In a ministerial statement to Parliament to be presented today, Chalmers will say that current economic headwinds are set to slash Australia’s economic growth by half a percentage point last financial year and the same amount again in the current and following financial years.
Those forecasts are equivalent to a $30 billion decline in economic activity across all three years.
“The Australian economy is growing, but so are the challenges,” Chalmers will tell Parliament.
The ministerial statement is the Treasurer’s first chance to provide an update on the state of the nation’s finances, which until now has reflected budget assumptions made by the Coalition before it left office.
The statement will say the economy’s biggest challenges are a mix of international and home-grown factors.
“Just as the domestic forces contributing to some of the supply side pressures have been building for the best part of a decade, it will take some time for them to dissipate – but they will,” Chalmers will say.
He says a difficult global climate has only been exacerbated by “a decade of domestic failures on skills, on energy and on supply chains which just aren’t resilient enough”.
“Australians are paying a hefty price for a wasted decade.”
Economists say the near-record-low unemployment rate and ongoing “skills crisis” have provided fuel for inflation.
But the Treasurer will cite analysis showing that rising wages have not been a primary driver of the current bout of inflation, which rose to 6.1 per cent on Wednesday.
“We don’t have an inflation problem because workers are earning too much,” he said.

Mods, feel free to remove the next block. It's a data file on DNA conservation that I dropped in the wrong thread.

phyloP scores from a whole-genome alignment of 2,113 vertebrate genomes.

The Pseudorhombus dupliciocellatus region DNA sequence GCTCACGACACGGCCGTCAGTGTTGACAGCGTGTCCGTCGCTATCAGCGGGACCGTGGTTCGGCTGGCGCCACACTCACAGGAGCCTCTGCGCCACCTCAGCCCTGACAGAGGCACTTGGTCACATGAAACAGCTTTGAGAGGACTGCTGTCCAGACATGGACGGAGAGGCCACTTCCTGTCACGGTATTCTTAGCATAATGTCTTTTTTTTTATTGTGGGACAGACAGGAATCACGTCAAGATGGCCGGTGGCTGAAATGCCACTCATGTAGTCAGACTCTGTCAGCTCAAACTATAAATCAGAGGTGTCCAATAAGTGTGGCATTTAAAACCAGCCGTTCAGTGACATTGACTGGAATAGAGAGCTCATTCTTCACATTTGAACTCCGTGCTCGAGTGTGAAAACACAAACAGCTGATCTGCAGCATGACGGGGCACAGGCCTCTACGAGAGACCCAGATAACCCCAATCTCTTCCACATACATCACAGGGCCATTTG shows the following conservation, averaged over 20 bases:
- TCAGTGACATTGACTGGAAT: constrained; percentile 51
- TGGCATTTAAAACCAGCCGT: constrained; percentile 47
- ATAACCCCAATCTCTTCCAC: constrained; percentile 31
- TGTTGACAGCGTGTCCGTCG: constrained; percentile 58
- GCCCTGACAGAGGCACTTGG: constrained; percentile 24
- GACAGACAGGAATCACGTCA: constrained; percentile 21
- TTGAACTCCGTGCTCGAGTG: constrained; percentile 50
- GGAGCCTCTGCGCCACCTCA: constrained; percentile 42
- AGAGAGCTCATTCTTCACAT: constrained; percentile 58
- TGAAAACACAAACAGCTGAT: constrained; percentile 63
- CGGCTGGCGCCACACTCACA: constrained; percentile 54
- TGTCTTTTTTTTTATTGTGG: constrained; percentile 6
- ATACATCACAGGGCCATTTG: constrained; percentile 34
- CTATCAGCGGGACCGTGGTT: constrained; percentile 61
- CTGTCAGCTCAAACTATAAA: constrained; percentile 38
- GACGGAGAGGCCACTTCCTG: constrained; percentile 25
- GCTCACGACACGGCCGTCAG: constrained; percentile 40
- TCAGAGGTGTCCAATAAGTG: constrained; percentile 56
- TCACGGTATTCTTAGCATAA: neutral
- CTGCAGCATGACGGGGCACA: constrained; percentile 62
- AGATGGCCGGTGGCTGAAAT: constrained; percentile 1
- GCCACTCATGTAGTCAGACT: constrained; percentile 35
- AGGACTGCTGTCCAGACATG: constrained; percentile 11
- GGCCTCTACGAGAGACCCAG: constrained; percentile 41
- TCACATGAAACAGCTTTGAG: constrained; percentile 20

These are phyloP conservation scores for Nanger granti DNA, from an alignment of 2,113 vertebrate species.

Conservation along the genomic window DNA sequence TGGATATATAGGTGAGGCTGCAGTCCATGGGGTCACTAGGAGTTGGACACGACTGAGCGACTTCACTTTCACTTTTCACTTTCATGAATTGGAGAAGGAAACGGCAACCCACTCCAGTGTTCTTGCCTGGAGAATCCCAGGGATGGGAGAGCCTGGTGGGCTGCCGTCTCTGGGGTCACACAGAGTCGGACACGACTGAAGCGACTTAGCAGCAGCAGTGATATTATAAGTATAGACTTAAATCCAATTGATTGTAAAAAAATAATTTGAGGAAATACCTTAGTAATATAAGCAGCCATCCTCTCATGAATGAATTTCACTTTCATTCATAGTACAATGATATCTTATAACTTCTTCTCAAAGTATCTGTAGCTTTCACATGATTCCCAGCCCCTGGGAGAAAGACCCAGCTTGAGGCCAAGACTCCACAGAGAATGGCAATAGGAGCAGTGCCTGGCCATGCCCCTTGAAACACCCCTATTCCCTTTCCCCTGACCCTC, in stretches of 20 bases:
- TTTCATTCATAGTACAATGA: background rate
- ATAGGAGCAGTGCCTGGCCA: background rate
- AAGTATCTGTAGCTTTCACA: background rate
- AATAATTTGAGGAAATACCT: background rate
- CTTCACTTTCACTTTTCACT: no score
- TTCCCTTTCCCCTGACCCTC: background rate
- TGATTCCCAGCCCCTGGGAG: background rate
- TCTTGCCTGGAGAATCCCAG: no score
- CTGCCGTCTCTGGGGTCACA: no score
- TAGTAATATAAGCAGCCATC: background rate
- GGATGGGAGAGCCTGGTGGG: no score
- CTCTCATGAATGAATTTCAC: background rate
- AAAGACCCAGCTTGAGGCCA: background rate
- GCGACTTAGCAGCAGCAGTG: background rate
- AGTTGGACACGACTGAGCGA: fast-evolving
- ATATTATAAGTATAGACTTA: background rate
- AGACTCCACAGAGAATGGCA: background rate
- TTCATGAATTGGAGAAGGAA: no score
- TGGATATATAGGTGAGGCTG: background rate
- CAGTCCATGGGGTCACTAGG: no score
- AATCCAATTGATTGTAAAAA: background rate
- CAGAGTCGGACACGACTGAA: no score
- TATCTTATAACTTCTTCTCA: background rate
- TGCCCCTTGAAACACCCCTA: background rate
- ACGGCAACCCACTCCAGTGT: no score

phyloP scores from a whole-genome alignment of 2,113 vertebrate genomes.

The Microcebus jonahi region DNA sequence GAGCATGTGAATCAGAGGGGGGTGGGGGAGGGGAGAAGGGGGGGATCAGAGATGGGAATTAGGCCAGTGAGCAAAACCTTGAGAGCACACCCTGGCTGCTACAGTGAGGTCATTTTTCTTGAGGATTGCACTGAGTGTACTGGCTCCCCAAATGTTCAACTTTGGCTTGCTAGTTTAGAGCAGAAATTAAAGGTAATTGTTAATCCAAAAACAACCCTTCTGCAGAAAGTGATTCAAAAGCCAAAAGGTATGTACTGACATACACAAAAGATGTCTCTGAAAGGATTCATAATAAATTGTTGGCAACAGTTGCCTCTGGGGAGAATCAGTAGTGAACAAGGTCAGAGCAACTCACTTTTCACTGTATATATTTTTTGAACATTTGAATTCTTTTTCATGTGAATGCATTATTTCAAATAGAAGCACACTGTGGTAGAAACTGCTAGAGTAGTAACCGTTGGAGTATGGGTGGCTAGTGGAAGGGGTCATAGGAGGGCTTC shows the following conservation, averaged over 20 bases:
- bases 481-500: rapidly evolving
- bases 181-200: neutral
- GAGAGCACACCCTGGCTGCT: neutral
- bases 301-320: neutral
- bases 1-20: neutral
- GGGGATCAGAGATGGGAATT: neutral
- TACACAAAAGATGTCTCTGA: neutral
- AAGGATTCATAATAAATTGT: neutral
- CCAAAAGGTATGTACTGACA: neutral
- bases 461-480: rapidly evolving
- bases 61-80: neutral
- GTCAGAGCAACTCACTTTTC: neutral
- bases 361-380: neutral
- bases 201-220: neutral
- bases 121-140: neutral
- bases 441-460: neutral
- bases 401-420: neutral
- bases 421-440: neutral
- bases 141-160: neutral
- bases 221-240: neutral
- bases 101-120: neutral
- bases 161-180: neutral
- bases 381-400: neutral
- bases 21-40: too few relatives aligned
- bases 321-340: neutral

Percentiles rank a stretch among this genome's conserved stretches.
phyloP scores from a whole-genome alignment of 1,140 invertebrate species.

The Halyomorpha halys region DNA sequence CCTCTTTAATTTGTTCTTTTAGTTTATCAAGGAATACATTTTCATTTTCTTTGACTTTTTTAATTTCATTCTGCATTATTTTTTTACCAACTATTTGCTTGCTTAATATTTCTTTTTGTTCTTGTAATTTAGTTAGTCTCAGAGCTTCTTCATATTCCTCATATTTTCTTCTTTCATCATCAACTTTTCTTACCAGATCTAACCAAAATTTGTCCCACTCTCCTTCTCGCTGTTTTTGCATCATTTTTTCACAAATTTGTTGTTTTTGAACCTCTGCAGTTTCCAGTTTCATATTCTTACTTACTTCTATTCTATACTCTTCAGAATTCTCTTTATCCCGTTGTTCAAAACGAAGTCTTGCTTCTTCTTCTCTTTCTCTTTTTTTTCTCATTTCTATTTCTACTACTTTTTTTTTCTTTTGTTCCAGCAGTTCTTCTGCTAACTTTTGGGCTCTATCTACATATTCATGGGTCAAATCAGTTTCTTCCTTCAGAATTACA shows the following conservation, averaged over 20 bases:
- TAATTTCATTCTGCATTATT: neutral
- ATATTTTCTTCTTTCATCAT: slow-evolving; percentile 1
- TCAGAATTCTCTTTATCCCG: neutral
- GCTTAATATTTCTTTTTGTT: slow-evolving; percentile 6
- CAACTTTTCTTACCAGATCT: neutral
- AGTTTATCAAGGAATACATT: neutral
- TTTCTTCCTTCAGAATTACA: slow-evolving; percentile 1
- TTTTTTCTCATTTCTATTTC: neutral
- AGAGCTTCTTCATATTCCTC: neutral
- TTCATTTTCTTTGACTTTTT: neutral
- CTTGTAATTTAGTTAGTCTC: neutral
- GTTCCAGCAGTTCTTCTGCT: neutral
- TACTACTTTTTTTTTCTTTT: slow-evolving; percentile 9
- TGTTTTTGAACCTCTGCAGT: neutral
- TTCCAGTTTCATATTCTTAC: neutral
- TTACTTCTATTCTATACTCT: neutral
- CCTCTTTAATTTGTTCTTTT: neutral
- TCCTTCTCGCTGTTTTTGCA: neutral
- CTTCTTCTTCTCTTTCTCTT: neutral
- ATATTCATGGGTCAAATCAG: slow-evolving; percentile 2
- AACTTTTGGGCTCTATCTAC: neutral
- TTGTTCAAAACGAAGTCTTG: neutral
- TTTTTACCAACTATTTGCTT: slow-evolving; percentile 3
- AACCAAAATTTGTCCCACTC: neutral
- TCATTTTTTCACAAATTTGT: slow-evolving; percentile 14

Wages not to blame
The government’s commitment to put upwards pressure on wages in the face of rising living costs was criticised as risking creating an inflationary spiral by the Coalition.
Lifting wages in line with living standards has since been backed even by the Business Council of Australia.
“The growing pressures on the economy and the country don’t make our election commitments less important – they make them far more crucial,” Chalmers will say.
The new Parliament has been sworn in at a time of serious uncertainty, but the Treasurer says his approach to economic management will be unchanged and move in response to opportunities as well as challenges.
“We have it within us to stare down these threats,” Dr Chalmers will say.
Growth above pre-COVID levels
The new forecasts will revise down expected GDP growth in 2021-22 from 4.25 per cent to 3.75 per cent.
A pre-election forecast for GDP growth of 3.5 per cent in 2022-23 will drop to 3 per cent, while the forecast for 2023-24 will drop from 2.5 per cent to 2 per cent.
Although the forecasts imply economic output over three years will be worth about $30 billion less than previously forecast, the GDP growth rates are still much higher than the economy experienced in the years leading up to the pandemic.
Over the 12 months to June 2019, for example, the economy grew by just 1.4 per cent – the slowest rate of growth since the global financial crisis.
This article was originally published on The New Daily, read the original article here.
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